17 VAD Bandwidth-Reduction Examples Data-Link Overhead Ethernet 18 bytes Frame Relay 6 bytes Frame Relay 6 bytes MLPP 6 bytes IP overhead no crtp crtp no crtp crtp 40 bytes 4 bytes 40 bytes 2 bytes Codec G.711 G.711 G.729 G kbps 64 kbps 8 kbps 8 kbps Packetization 20 ms 30 ms 20 ms 40 ms 160 bytes 240 bytes 20 bytes 40 bytes Bandwidth without VAD Bandwidth with VAD (35% reduction) 87.2 kbps kbps 26.4 kbps 9.6 kbps kbps kbps kbps 6.24 kbps
18 Self Check 1. Describe the relationship between packetization period and packet size and packet rate. 2. How does the data-link protocol used effect bandwidth considerations? 3. What is the default packetization period on Cisco devices? 4. What is VAD? 5. How much bandwidth can be saved, on average, using VAD?
19 Summary VoIP packet size and rate are determined by the packetization period. Data-link overhead must be considered with calculating bandwidth requirements. Different links have different overhead requirements. Adding a tunneling protocol header effects the bandwidth requirements for voice packets. This additional overhead must be considered when calculating bandwidth requirements. Voice Activity Detection (VAD) is a process used to detect silence in order to save bandwidth. VAD can save 34% on average.
20 Resources Voice Over IP - Per Call Bandwidth Consumption h_note09186a ae2.shtml#topic1 Voice Codec Bandwidth Calculator
21 Implementing VoIP in an Enterprise Network
22 Objectives List the common components of an enterprise voice implementation. Describe Call Admission Control and how it differs from QoS. Describe the functions of the Cisco Unified CallManager. Identify common enterprise IP telephony deployment models. Identify basic Cisco IOS VoIP configuration commands.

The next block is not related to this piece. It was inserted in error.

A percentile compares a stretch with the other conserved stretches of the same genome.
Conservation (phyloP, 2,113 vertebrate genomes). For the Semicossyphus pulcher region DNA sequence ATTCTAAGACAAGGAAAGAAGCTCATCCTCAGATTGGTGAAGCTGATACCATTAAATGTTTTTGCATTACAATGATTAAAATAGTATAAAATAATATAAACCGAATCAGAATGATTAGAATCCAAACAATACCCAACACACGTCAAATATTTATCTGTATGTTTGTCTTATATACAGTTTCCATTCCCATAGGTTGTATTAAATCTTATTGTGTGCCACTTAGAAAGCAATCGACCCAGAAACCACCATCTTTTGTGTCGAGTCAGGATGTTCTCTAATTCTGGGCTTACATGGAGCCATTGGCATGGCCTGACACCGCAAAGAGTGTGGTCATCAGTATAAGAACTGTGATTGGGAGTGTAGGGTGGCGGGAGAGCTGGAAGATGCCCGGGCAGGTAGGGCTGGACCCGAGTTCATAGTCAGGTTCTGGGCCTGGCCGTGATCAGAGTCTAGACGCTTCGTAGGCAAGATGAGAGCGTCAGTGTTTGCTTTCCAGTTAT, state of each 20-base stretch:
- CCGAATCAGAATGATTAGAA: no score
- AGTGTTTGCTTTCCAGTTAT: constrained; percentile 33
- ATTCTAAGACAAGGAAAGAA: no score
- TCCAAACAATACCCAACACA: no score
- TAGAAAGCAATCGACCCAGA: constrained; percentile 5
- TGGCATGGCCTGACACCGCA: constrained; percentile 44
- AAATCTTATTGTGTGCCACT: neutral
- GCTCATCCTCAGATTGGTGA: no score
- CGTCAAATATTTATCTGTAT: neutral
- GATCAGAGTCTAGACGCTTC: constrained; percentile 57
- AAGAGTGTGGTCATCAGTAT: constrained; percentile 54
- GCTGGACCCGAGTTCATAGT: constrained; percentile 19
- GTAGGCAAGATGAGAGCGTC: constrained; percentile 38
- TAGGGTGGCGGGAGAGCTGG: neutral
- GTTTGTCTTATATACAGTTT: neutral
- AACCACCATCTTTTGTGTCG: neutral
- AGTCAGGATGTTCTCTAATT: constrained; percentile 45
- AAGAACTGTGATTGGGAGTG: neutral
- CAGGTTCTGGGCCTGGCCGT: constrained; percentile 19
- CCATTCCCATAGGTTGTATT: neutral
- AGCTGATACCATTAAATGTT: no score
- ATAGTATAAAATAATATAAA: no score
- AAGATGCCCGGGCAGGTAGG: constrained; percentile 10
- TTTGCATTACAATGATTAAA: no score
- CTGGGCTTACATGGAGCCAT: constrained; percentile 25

23 Enterprise Voice Implementations Components of enterprise voice networks: Gateways (PSTN connectivity) and gatekeepers (scalability) Cisco Unified CallManager (PBX-like features) and IP phones
24 Deploying Call Admission Control (CAC) CAC artificially limits the number of concurrent voice calls. CAC prevents oversubscription of WAN resources caused by too much voice traffic. CAC is needed because QoS cannot solve the problem of voice call oversubscription: QoS gives priority only to certain packet types (RTP versus data). QoS cannot block the setup of too many voice calls. Too much voice traffic results in delayed voice packets.
25 Example: CAC Deployment IP network (WAN) is only designed for two concurrent voice calls. If CAC is not deployed, a third call can be set up, causing poor quality for all calls. When CAC is deployed, the third call is blocked.
26 Voice Gateway Functions on a Cisco Router Connects traditional telephony devices to VoIP Converts analog signals to digital format Encapsulates voice into IP packets Performs voice compression Provides DSP resources for conferencing and transcoding Supports fallback scenarios for IP phones (Cisco SRST) Acts as a call agent for IP phones (Cisco Unified CallManager Express) Provides DTMF relay and fax and modem support
27 Cisco Unified CallManager Functions Call processing Dial plan administration (MGCP: Media Gateway Control Protocol ) Signaling and device control Phone feature administration Directory and XML services Programming interface to external applications Cisco IP Communicator
28 Example: Signaling and Call Processing RTP RTP
29 Enterprise IP Telephony Deployment Models Deployment Model Single site Characteristics Cisco Unified CallManager cluster at the single site Local IP phones only Multisite with centralized call processing Multisite with distributed call processing Cisco Unified CallManager cluster only at a single site Local and remote IP phones Cisco Unified CallManager clusters at multiple sites Local IP phones only Clustering over WAN Single Cisco Unified CallManager cluster distributed over multiple sites Usually local IP phones only Requirement: Round-trip delay between any pair of servers not to exceed 40 ms